Method to quickly and accurately calculate absorbed dose from therapeutic and stray photon exposures throughout the entire body in individual patients

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Purpose: Photon radiotherapy techniques typically devote considerable attention to limiting the exposure of healthy tissues outside of the target volume. Numerous studies have shown, however, that commercial treatment planning systems (TPSs) significantly underestimate the absorbed dose outside of the treatment field. The purpose of this study was to test the feasibility of quickly and accurately calculating the total absorbed dose to the whole body from photon radiotherapy in individual patients. Methods: We created an extended TPS by implementing a physics-based analytical model for the absorbed dose from stray photons during photon therapy into a research TPS. We configured and validated the extended TPS using measurements of 6- and 15-MV photon beams in water-box and anthropomorphic phantoms. We characterized the additional computation time required for therapeutic and stray dose calculations in a 44 × 30 × 180 cm3 water-box phantom. Results: The extended TPS achieved superior dosimetric accuracy compared to the research TPS in both water and anthropomorphic phantoms, especially outside of the primary treatment field. In the anthropomorphic phantom, the extended TPS increased the generalized gamma index passing rate by a factor of 10 and decreased the median dosimetric discrepancy in the out-of-field region by a factor of 26. The extended TPS achieved an average discrepancy <1% in and near the treatment field and <1 mGy/Gy far from the treatment field in the anthropomorphic phantom. Characterization of computation time revealed that on average, the extended TPS only required 7% longer than the research TPS to calculate the total absorbed dose. Conclusions: The results of this work suggest that it is feasible to quickly and accurately calculate whole-body doses inside and outside of the therapeutic treatment field in individual patients on a routine basis using physics-based analytical dose models. This additional capability enables a more personalized approach to minimizing the risk of radiogenic late effects, such as second cancer and cardiac toxicity, as part of the treatment planning process.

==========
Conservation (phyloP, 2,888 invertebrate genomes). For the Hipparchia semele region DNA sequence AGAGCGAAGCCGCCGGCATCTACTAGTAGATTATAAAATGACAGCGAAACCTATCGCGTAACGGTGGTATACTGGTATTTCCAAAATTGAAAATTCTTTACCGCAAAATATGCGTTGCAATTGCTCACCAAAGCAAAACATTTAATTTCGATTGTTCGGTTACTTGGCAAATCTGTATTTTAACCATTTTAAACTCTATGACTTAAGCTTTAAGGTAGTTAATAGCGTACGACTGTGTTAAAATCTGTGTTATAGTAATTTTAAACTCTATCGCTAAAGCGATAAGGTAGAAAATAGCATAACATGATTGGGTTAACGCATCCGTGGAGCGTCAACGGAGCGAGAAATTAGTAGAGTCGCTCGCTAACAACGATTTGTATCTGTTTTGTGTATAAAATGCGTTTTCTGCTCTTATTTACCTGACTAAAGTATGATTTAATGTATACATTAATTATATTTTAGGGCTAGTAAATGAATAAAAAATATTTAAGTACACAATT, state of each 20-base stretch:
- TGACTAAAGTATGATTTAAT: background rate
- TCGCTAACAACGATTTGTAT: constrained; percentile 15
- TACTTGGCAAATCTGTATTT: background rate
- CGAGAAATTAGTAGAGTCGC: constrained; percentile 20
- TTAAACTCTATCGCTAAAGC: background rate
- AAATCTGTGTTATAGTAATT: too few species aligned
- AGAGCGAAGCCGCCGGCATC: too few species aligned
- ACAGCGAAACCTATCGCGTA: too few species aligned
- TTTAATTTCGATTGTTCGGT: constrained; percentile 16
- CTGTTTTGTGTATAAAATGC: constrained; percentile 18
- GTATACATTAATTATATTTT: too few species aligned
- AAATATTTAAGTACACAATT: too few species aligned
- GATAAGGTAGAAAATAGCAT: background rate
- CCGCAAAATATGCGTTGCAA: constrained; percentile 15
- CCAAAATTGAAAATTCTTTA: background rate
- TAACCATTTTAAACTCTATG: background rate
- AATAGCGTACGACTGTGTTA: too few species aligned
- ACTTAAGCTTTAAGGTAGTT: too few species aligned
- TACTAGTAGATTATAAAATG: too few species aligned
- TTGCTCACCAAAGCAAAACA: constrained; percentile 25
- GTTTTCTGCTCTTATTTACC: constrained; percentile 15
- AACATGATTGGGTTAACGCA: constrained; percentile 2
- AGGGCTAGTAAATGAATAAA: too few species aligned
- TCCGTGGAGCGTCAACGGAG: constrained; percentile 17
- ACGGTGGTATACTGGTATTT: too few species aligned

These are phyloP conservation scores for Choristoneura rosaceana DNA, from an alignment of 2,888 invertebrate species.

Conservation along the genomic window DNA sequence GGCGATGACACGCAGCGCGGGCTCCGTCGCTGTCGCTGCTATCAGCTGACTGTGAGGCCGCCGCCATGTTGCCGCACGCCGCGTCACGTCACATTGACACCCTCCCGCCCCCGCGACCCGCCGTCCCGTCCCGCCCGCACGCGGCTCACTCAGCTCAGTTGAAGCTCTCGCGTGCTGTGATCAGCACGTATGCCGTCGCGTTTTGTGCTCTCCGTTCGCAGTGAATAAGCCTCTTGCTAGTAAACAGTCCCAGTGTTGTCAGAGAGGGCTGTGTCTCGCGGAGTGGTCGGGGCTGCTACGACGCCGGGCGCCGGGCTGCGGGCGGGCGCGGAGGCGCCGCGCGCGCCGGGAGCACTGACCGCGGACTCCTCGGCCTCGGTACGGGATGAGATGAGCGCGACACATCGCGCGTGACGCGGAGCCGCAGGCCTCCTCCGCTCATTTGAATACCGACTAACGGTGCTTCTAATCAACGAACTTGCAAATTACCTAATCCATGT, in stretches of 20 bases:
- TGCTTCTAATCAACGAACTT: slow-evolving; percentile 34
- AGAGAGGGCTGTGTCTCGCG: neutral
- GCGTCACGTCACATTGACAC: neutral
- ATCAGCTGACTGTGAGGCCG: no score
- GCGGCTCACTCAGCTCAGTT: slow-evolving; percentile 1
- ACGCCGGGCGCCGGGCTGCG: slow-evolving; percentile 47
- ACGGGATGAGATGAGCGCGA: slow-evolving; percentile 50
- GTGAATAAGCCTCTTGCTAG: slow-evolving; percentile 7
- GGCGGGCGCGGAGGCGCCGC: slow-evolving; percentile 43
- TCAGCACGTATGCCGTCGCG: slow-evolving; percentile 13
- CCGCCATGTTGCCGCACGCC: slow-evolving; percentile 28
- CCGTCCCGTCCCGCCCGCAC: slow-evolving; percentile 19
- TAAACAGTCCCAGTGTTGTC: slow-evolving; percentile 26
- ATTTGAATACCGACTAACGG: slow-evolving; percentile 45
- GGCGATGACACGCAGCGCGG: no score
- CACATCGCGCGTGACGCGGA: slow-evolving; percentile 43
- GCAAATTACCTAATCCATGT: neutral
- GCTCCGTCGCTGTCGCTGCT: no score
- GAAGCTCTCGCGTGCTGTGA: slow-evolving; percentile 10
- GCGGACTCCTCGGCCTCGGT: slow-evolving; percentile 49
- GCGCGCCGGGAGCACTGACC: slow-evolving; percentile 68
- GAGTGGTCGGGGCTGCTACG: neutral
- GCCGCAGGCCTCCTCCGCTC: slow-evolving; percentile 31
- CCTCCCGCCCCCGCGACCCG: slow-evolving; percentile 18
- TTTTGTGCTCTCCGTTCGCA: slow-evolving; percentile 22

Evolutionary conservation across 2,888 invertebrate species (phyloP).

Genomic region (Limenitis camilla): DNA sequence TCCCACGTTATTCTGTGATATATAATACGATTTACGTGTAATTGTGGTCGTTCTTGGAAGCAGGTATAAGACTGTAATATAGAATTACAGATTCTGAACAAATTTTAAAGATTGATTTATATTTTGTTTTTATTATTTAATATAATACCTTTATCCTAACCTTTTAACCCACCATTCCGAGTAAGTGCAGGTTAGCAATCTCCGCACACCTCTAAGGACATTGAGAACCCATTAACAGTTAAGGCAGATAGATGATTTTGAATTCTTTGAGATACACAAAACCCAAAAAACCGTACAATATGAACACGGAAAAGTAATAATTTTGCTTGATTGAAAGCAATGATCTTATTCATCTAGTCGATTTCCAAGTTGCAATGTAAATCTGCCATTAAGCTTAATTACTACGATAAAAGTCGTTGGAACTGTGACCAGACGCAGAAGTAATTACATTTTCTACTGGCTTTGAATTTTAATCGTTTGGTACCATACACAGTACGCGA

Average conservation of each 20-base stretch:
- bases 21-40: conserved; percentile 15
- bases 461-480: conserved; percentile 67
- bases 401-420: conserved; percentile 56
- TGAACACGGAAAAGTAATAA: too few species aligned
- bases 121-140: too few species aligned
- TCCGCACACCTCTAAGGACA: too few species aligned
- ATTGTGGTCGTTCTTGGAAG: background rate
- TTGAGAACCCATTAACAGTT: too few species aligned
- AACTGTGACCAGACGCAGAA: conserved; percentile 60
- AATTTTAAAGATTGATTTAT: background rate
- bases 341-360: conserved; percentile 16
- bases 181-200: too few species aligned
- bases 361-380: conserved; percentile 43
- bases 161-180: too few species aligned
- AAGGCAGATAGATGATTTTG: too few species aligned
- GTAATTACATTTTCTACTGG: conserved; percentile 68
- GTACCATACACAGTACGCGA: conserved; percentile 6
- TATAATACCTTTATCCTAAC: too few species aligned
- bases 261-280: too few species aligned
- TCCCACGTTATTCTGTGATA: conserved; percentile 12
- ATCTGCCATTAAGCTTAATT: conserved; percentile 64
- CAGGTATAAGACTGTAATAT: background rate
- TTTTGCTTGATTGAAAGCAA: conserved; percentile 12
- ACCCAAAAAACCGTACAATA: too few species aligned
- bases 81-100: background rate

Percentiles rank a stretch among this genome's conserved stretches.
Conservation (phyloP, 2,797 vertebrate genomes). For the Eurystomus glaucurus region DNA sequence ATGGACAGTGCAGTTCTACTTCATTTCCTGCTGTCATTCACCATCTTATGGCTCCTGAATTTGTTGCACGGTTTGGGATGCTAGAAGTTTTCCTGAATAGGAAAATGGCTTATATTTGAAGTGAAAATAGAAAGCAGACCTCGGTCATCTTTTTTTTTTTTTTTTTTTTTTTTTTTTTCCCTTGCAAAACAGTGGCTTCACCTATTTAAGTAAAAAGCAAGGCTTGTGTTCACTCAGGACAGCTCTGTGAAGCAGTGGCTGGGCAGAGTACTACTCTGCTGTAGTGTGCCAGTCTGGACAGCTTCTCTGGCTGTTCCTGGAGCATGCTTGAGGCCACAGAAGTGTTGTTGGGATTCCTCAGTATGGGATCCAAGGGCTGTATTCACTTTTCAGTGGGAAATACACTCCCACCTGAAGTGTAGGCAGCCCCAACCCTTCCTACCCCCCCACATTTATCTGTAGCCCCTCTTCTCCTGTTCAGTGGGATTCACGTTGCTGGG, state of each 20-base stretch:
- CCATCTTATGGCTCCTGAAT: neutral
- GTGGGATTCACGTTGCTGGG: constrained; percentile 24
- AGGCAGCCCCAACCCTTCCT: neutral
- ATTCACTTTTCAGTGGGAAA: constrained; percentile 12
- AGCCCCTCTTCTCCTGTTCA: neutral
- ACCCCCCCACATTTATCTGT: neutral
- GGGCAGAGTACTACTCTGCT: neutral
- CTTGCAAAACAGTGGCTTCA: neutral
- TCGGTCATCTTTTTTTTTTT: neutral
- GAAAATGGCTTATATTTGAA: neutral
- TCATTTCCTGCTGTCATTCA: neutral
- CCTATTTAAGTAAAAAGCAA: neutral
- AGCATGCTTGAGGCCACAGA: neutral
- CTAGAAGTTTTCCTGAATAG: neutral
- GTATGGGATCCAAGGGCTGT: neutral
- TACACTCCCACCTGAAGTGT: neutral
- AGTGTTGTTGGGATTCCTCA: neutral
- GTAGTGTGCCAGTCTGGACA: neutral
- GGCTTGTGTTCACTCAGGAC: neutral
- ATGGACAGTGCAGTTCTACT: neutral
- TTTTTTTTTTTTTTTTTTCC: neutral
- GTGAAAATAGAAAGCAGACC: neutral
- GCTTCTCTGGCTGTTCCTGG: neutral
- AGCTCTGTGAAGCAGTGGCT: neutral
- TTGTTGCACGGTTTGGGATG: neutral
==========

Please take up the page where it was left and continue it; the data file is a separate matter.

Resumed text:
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Medical Physics

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